Lyme disease vaccine is no longer available. Manufacturing of the vaccine was discontinued in 2002 due to a lack of market demand. Initially, a three dose series was used to treat the condition and prevent reoccurrence. Because the medicine fades over time, the earlier vaccine protections have expired. The vaccine for humans may not exist today, but the Lyme disease bacterium is alive. Today oral antibiotics are used to combat the disease.
The U.S. Food and Drug Administration (FDA) regulates diagnostic tests for safety and effectiveness. The tests help to determine if there are sufficient antibodies to fight the infection.
The bite is recognizable as a rash appearing 3 to 30 days after the bite. The most commonly known symptom is the bulls-eye rash. The rash starts to appear after exposure and grows substantially in size over several days.
It can cause a loss of muscle tone in the face known as Bell's palsy. Other symptoms are fever, joint and muscle pain with fatigue. Left untreated the symptoms worsen with additional indicators of severe headaches, heart palpitations and shooting pain.
The severity of the effects varies as our body adjusts to the medication. There are situations where your own tolerance to medicine can trigger the effects and change the response to treatment. Family histories related to health conditions or certain medicines can cause side effects to happen at any time during or after treatment. Before you start treatment with this medicine, talk to the doctor.
These lists of effects are known to happen and categorized as most common, least common, and rare. There are instances where side effects get worse and persist beyond a week. There may be other effects not listed or unknown, be sure to tell the doctor.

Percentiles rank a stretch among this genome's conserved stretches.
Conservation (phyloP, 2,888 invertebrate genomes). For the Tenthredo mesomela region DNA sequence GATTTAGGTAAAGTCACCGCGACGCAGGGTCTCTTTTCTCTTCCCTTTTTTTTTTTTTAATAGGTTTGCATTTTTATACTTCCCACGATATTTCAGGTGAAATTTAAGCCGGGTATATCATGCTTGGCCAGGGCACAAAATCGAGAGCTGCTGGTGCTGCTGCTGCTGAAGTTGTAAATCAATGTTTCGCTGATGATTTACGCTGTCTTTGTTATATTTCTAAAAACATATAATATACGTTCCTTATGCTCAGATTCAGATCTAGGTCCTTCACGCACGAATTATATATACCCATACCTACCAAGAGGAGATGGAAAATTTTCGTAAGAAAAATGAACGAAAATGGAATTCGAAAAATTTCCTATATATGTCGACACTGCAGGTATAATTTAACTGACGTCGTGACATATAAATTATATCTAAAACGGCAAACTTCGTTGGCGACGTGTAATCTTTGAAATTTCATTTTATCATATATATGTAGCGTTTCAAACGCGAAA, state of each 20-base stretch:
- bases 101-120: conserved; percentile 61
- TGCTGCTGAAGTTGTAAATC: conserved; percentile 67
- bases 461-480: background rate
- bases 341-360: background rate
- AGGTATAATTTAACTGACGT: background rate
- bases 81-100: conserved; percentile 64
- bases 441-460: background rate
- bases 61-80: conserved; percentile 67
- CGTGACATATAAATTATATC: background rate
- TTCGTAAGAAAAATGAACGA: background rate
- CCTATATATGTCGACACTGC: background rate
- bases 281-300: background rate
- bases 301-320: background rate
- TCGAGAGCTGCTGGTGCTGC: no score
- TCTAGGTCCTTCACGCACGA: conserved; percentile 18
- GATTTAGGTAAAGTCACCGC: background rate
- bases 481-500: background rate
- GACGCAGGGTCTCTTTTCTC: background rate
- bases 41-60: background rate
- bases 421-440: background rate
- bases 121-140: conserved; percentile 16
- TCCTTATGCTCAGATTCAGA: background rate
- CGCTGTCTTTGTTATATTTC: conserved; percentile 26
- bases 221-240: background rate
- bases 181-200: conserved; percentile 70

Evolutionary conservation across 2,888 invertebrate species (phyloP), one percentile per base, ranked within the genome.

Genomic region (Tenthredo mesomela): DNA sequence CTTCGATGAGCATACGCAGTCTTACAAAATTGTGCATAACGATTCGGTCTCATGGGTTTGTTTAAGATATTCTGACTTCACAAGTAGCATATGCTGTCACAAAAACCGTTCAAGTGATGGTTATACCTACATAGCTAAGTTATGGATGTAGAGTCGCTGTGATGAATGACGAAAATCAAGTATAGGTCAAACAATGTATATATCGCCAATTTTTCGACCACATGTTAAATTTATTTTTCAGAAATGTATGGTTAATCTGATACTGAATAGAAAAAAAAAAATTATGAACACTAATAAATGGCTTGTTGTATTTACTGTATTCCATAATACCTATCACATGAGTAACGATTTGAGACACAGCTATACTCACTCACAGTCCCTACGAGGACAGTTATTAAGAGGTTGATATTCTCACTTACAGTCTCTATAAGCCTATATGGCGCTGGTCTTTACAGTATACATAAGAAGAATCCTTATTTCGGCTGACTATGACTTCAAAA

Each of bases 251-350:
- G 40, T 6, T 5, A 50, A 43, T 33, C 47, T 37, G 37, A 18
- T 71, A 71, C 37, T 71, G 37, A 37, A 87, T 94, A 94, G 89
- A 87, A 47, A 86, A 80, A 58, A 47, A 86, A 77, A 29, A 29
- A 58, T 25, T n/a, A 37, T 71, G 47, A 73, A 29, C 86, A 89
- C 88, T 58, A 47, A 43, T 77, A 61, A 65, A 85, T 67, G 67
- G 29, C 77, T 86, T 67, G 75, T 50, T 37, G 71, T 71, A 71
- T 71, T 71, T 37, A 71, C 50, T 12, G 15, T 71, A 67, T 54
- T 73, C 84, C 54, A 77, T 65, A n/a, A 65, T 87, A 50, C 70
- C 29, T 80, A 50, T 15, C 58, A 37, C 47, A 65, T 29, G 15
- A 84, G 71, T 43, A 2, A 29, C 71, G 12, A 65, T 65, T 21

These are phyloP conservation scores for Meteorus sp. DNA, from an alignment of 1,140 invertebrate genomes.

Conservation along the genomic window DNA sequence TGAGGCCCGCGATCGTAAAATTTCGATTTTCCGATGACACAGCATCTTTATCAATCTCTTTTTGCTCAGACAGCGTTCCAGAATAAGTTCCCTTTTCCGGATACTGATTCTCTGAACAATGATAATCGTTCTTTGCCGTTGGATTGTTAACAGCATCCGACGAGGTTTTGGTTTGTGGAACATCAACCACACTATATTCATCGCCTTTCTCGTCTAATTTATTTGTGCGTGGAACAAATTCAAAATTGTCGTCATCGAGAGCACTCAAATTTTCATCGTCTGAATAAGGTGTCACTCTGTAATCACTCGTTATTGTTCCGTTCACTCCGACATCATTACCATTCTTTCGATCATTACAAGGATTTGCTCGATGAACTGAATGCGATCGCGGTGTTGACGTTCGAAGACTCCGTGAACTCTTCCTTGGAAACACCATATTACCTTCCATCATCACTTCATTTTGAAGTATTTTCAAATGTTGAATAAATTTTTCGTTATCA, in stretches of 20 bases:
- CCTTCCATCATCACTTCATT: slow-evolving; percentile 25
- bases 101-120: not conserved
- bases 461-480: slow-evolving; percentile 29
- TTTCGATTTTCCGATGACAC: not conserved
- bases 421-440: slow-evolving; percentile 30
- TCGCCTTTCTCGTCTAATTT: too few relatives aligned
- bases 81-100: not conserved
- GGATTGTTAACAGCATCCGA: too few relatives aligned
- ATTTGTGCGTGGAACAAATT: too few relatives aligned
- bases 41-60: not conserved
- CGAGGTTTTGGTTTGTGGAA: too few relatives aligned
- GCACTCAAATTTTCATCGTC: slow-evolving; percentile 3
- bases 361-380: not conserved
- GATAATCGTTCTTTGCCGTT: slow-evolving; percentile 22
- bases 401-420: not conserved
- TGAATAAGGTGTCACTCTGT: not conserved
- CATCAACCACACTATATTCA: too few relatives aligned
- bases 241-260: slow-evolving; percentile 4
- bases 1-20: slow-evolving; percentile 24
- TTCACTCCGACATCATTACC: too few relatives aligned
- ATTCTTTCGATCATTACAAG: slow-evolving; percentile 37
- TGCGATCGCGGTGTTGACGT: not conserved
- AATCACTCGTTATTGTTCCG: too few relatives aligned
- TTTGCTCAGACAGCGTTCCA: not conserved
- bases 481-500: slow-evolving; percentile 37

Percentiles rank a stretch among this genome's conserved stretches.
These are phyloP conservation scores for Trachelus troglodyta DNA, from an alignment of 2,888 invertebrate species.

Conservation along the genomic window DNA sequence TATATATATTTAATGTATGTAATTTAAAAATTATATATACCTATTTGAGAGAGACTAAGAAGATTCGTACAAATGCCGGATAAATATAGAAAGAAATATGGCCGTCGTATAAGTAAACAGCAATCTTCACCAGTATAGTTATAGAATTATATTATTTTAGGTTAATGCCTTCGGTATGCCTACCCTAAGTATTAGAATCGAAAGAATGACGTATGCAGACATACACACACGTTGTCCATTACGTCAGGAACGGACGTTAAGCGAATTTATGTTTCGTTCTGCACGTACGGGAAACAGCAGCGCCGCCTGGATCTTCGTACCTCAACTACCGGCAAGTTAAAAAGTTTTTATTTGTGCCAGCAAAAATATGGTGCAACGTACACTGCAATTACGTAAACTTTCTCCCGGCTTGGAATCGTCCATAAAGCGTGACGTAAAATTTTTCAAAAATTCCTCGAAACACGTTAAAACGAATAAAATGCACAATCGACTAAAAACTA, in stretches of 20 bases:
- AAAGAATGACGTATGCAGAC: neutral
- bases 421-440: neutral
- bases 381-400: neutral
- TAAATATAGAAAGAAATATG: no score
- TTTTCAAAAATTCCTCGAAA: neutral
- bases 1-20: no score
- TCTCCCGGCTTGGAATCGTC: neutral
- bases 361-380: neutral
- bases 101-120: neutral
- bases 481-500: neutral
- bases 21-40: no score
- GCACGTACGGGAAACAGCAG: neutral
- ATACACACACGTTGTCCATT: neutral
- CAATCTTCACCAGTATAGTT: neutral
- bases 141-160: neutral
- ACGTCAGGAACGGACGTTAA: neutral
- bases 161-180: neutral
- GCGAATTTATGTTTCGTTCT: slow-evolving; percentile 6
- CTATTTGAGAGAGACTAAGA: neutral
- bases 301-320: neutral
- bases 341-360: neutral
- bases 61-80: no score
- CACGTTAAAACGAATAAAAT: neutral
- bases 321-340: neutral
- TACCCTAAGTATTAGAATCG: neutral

If you experience any unusual changes in your body functions - contact the doctor. DO NOT stop taking any of your medicines without talking to a doctor first. The doctor can help to prevent or ease an uncomfortable effect.
Lyme disease can be life threatening if left untreated. The infection can spread to the heart, the nervous system and the joints. Sometimes the symptoms appear weeks or months after the tick bite. If you live in an area known to have ticks you are more susceptible to bites. You need to take precautions when going outdoors. You also need to learn how to identify the bite as soon as possible.
Symptoms occurring during and after treatment were low in clinical studies. Late symptoms were rare in all of the population being vaccinated. Even after treatments, individuals continued to experience symptoms of Lyme disease. Because the diagnoses were made when the disease was further along and more developed these symptoms were referred to as post-treatment Lyme disease syndrome.
The vaccination was not a cure for the infection. You need to talk with the doctor sooner rather than later.
There have been adverse reactions to this medicine in patients treated for chronic joint or neurologic illnesses. Reactions involved severe swelling of the joints related to an existing condition of rheumatoid arthritis.
In most cases, individuals on anticoagulant therapy or blood clotting disorders were not approved for this vaccine. In 2001, the FDA reviewed reports on safety concerns involving this vaccine and arthritis. The outcome proved the benefits of the vaccine outweighed the potential risks.
The Lyme disease vaccine is no longer available for humans in the United States. There were several precautions and concerns related to the vaccine's scheduling and the safety of patients. If an infected tick bites you, see your doctor at once. The doctor will prescribe an alternative medicine.
Individuals at high risk live or work in grassy or wooden areas where ticks are known to exist. If you are an outdoors enthusiast, there are precautions you need to take. Consider having a discussion with the doctor to learn more about recognizing and treating the bite.